Life expectancy is an odd and often misunderstood measure. It doesn't predict future life spans, but rather is a statistical measure of the average life span of a given birth year cohort if they relived the same life history as did the present population of old people. That means the same technologies, the same economic circumstances, the same pace of progress, and so forth. Obviously that won't happen: life expectancy is a useful statistical measure for comparing progress in medicine from year to year, and it does keep on going up, but it isn't a useful tool to inform you of how long you will live. That timeline remains to be determined, and we live in a time of very rapid improvement in biotechnology.

At the best of times there is a decade of lag between laboratory demonstrations and widespread availability in the clinic, and the present state of regulation is far from the best of times. There is a growing disconnect between the accelerating progress of cellular biotechnology and the ever heavier ball and chain shackled to clinical implementation of that research. The gap is widening now, but I think that in the future medical tourism and competition between regulatory regions will overcome this issue: there will be a sudden flood of pent up technology over a fairly short period of time, but who knows when the dam will finally break. The costs of medical development are falling to ever smaller fractions of the present cost of regulatory compliance: if development to the point of practical and reasonably safe usability costs $50 million while compliance costs $500 million, and that isn't too far from the actual state of affairs, then something has to give.

The modern upward trend in adult life expectancy has spanned centuries, created first by control over sanitation and infectious disease, and later by increasingly effective treatments for age-related conditions. We should not expect this to continue as it has been, however. This decade and the opening years of the next are an important transitional period, a shift between (a) the past age in which no attempt was made to treat the causes of aging as a medical condition and (b) the new era in which researchers are focused on aging itself rather than merely patching over its consequences. We should expect a great difference in the trendline of human longevity in the decades ahead precisely because there is a great difference between trying to treat aging and not trying to treat aging.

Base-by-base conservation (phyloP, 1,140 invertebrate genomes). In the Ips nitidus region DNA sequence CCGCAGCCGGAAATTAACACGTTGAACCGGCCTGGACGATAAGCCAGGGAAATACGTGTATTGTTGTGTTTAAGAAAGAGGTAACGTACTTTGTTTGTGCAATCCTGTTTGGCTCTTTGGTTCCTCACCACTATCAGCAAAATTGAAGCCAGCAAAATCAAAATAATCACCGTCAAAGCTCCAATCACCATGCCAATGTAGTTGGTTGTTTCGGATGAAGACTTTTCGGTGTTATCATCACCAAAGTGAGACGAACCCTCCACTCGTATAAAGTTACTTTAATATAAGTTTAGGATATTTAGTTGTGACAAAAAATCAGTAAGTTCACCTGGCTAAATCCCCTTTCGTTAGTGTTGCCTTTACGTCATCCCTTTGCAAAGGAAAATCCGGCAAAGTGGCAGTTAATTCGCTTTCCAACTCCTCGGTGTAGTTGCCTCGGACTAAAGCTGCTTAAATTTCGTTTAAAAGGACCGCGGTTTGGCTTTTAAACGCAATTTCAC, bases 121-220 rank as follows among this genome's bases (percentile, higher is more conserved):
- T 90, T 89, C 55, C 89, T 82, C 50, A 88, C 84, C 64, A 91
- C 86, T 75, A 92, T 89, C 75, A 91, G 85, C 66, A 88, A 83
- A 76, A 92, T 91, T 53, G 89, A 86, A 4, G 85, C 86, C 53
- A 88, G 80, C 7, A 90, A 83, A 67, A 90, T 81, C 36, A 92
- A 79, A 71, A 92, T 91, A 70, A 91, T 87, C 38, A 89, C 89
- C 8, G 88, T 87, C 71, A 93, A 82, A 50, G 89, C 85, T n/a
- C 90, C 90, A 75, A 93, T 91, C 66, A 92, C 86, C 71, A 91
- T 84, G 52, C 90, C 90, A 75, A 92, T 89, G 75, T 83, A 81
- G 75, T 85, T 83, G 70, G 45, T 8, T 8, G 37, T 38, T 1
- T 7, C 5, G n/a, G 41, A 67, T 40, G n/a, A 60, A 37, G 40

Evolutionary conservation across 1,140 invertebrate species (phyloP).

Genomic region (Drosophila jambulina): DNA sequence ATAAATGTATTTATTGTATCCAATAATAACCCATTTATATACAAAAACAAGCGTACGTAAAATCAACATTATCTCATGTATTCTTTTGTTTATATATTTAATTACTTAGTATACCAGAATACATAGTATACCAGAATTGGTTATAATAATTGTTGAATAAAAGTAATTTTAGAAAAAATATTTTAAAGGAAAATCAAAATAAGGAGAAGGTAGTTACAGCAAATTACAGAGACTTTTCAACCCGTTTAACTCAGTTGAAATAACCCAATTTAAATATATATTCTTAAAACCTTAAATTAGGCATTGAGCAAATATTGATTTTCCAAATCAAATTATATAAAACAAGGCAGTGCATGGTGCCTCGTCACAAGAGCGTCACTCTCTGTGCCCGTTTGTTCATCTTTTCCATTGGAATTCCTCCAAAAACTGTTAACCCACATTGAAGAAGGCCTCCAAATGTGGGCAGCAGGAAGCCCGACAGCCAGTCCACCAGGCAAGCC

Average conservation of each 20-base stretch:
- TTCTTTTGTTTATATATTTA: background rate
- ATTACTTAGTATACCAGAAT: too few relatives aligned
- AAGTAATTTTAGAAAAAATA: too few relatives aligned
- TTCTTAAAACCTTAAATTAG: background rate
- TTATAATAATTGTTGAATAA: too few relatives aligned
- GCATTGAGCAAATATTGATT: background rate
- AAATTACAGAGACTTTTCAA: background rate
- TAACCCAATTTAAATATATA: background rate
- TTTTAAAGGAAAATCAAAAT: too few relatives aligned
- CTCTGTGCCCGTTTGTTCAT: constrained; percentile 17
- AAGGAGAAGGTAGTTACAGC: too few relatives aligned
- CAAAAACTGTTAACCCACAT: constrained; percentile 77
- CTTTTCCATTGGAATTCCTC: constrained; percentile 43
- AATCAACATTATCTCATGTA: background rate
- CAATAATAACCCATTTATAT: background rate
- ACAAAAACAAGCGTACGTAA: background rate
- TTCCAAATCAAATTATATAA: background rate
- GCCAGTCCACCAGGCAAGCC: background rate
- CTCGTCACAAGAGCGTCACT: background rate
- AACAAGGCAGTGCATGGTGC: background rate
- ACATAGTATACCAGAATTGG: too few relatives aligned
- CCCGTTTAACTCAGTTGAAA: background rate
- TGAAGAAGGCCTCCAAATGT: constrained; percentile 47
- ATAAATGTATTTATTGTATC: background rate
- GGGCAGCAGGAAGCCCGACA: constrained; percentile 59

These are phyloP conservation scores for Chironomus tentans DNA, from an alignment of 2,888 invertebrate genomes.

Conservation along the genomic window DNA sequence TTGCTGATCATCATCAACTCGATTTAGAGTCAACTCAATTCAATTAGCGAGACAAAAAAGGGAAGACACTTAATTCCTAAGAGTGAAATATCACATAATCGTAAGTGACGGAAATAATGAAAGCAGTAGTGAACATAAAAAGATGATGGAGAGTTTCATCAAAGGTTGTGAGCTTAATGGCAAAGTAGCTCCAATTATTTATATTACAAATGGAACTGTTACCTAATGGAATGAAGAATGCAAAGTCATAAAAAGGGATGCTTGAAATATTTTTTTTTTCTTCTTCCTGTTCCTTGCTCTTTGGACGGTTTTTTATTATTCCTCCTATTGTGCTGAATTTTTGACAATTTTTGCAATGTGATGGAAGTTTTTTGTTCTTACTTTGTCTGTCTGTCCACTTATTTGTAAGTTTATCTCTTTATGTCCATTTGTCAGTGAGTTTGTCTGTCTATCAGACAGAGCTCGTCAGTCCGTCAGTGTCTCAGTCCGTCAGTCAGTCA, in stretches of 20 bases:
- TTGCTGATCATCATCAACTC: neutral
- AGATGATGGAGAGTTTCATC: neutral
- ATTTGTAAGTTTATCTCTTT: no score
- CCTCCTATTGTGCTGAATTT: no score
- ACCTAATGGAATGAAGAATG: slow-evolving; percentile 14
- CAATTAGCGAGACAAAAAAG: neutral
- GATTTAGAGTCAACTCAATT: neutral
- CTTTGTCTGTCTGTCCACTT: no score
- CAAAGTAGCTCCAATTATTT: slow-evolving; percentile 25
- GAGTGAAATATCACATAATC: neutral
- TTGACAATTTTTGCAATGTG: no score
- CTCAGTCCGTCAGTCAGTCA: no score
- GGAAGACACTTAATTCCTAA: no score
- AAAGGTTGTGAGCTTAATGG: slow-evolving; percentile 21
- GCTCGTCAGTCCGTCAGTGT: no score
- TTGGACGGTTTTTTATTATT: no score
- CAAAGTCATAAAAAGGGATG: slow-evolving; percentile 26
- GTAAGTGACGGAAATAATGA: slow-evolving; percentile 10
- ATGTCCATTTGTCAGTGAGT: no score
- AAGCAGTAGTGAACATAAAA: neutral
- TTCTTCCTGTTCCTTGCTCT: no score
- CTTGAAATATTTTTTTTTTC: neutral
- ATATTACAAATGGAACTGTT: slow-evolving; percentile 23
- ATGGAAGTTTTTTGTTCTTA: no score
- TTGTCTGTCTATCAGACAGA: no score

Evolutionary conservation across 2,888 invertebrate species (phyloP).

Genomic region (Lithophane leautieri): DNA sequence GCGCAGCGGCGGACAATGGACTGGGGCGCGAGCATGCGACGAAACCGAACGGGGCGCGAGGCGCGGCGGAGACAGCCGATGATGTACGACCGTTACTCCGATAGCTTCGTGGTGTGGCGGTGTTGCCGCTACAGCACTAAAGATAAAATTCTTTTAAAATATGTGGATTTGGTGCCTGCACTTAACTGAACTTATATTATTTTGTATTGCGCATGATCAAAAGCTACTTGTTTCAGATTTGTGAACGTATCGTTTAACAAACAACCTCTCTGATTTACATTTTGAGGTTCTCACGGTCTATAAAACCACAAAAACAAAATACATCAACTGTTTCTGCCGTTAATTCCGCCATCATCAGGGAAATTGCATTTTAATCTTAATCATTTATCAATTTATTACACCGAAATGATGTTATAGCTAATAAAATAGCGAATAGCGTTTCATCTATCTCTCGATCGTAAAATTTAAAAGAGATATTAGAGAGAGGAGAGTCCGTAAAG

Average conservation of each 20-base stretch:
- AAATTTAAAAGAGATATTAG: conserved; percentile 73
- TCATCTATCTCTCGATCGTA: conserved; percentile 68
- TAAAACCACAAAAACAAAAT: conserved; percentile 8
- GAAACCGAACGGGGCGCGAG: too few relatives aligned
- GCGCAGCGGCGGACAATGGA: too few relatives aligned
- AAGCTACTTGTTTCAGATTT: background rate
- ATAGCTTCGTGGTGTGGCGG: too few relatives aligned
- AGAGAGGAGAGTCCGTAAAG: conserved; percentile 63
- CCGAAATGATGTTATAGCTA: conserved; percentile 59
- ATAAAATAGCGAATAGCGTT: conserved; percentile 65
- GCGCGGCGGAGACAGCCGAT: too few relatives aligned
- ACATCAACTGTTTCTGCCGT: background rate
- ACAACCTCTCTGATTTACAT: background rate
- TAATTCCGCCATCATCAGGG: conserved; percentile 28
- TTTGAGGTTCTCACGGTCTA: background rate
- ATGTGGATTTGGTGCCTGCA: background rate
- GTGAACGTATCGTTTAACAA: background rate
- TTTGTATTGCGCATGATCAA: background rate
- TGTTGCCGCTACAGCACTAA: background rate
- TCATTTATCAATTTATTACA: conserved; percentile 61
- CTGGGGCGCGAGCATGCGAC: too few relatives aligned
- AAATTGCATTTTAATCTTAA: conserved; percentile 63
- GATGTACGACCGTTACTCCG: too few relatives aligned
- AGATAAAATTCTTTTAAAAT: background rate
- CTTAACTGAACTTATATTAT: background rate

Thus this paper is not a roadmap for the future of those in their 30s and 40s today. Rather it is a look back at the results of the past for those who are old today:

Age-Related Variation in Health Status after Age 60

Disability, functionality, and morbidity are often used to describe the health of the elderly. Although particularly important when planning health and social services, knowledge about their distribution and aggregation at different ages is limited. The older population consists of an extremely heterogeneous group of persons; the older the age group, the greater the variation found in cognition, physical and sensory function, and social engagement, to mention just a few examples.

We aim to characterize the variation of health status in 3080 adults 60+ living in Sweden between 2001 and 2004 and participating at the SNAC-K population-based cohort study using five indicators of health separately and in combination: number of chronic diseases, gait speed, Mini Mental State Examination (MMSE), disability in instrumental-activities of daily living (I-ADL), and in personal-ADL (P-ADL). Probability of multimorbidity and probability of slow gait speed were already above 60% and 20% among sexagenarians. Median MMSE and median I-ADL showed good performance range until age 84; median P-ADL was close to zero up to age 90. 30% of sexagenarians and 11% of septuagenarians had no morbidity and no impairment, 92% and 80% of them had no disability. 28% of octogenarians had multimorbidity but only 27% had some I-ADL disability. Among nonagenarians, 13% had severe disability and impaired functioning while 12% had multimorbidity and slow gait speed.

In this large cohort, we were able to capture the complexity and heterogeneity of health status in 60+ old adults. Until 80, most people do not have functional impairment or disability, despite the presence of morbidity or even multimorbidity. Disability is common only after age 90. The 80s are a transitional period when major health changes take place; often following the co-occurrence of more than one negative health event. If we consider good health as the absence of chronic diseases, functional impairment, and disability, good health is still the most prevalent pattern among sexagenarians. However, even among octogenarians, the most prevalent health state is characterized by presence of chronic disorders with impairment only in gait speed. In other words, morbidity and multimorbidity start early in late adulthood, but functional dependence becomes common only for people older than age 90.